Solar

We’ve gone solar!

 

Up to the minute reporting on the production of our 2015 Ryder Solar Project at our 606 Scioto Street Urbana location.


As a conscious corporation we continue to hold the intentation of being a beneficial presence in our community and on the planet.

 

This office became the first business in Champaign County to have a solar awning custom designed by Brett Henderson in December 2015 as part of our solar array.

 

The project received one of the 10 Ohio USDA grants for renewable energy in 2015

 

Ryder solar project…for future generations

 

 

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December 2015

Realtor turn ‘irritant’ into energy

By Joshua Keeran

 

When R. Stephen and E. Lee Henderson, co-owners of Henderson Land Investment Company, decided to renovate their Urbana location at 606 Scioto Street in 2007, Mrs. Henderson threw out the idea of turning an ordinary fabric awning into an energy-producing, money-saving awning. What might have seemed like a futuristic idea eight years ago turned into reality last week when crews finished outfitting the building with 27 solar panels, 9 of which were used to construct a solar awning, while the other 18 were anchored to the roof.

“We have an awning at our other office (1404 S. Springfield St. in St. Paris) that is just fabric and I thought, wouldn’t it be cool if we could have an awning that was solar,“ Mrs. Henderson said. “I let it go because at that point in time it wasn’t possible. I kept thinking about it and kept considering fabric awnings but I also kept thinking it needs to be solar.”

As the years passed and the sun continued to beat through the five full length windows and other smaller windows that make up the front of the building. Mrs. Henderson never gave up on her dream of “turning the sun into an advantage instead of an irritant.”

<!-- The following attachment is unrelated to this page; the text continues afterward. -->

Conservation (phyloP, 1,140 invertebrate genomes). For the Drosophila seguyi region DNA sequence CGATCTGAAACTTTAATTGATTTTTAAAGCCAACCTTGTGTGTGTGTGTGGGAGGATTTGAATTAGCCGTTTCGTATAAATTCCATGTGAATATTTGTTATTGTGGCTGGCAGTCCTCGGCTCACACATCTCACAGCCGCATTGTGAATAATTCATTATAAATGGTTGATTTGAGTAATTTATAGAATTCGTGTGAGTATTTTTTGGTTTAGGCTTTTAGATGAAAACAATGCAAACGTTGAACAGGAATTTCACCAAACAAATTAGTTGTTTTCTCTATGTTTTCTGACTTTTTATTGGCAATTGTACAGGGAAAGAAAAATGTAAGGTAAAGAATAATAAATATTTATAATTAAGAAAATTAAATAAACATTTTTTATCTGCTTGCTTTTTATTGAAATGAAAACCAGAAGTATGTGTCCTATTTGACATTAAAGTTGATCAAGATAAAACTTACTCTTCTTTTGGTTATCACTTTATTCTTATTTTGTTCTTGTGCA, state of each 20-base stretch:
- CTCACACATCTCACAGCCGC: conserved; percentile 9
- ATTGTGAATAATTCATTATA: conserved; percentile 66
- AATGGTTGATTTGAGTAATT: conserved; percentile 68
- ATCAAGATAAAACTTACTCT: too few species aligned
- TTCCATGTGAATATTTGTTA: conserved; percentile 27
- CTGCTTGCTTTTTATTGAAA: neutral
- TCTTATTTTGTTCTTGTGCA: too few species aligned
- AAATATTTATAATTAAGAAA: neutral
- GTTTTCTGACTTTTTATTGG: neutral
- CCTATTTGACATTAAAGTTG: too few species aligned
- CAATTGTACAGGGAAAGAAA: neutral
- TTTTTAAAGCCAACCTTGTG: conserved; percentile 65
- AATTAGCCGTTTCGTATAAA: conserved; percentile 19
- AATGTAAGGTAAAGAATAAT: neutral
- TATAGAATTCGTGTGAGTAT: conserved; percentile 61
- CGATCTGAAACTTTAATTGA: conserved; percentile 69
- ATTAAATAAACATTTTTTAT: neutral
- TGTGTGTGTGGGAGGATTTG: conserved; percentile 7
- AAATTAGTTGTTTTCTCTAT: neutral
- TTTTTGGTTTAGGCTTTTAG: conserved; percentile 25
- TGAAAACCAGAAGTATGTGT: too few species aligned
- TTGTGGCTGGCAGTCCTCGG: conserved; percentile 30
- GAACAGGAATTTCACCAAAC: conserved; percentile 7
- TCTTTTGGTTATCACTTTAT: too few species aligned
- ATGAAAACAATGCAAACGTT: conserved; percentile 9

Everything falls into place

In order for Mrs. Henderson’s dream of installing solar awning to take shape, two things were needed – someone to design it and funding to pay for it.

Unbeknownst to her at the time the idea was born Mrs. Henderson’s son Brett, who took a job as a project manager for Solar Power & Light in Miamisburg and decided to bring his mother’s dream to life.

As for funding the $21,000 project, the Henderson got the financial assistance needed to move forward earlier this year when they were one of ten recipients of the grant through the U.S Department of Agriculture (USDA)’s Rural Energy for America Program. Available to small business owners and farmers who wish to install a renewable energy system, the grant covers 25 percent of the Henderson’s project.

Along with approximately $5000 grant from USDA, the business will receive a $14,000 federal investment tax credit.

Project details

Along with the installation of 27 panels. Mrs. Henderson said the project, designed to generate enough electricity to power the entire building, also involved a lot of electrical work centered on the installation of an inverter, which will convert the solar power into usable 12-volt electricity.

While the system has begun collecting solar power, it won’t be converted into usable electricity until sometime in early January, Mrs. Henderson said.

The benefits of such a project, she added, are two-fold.

“For us, it’s basically free energy.” Mrs. Henderson said, noting the business will save anywhere from $100-$140 a month in energy cost. “Once you pay for the project it’s free energy for in the ball park of 40 years. The chances of me living 40 more years are unlikely, so then you have to put it into perspective as to the main reason why we are doing this project, which is for future generations”

For the Hendersons the future is their 13 grandchildren, one of whom, Ryder, was born a few weeks ago.

“We are now naming this the Ryder Solar Project because we are doing this for future generations so that they will hopefully have clean air to breath.” Mrs. Henderson said.

Having seen her eight year dream come to light, Mrs. Henderson is hopeful other business owners will follow her lead in one way or another. “I believe that every business that generates income has a responsibility to make a positive impact in the community.” She said. “Making a positive difference is what it is all about, and this project is one way we can do that. For other businesses out there, if you have a project in mind, just do it”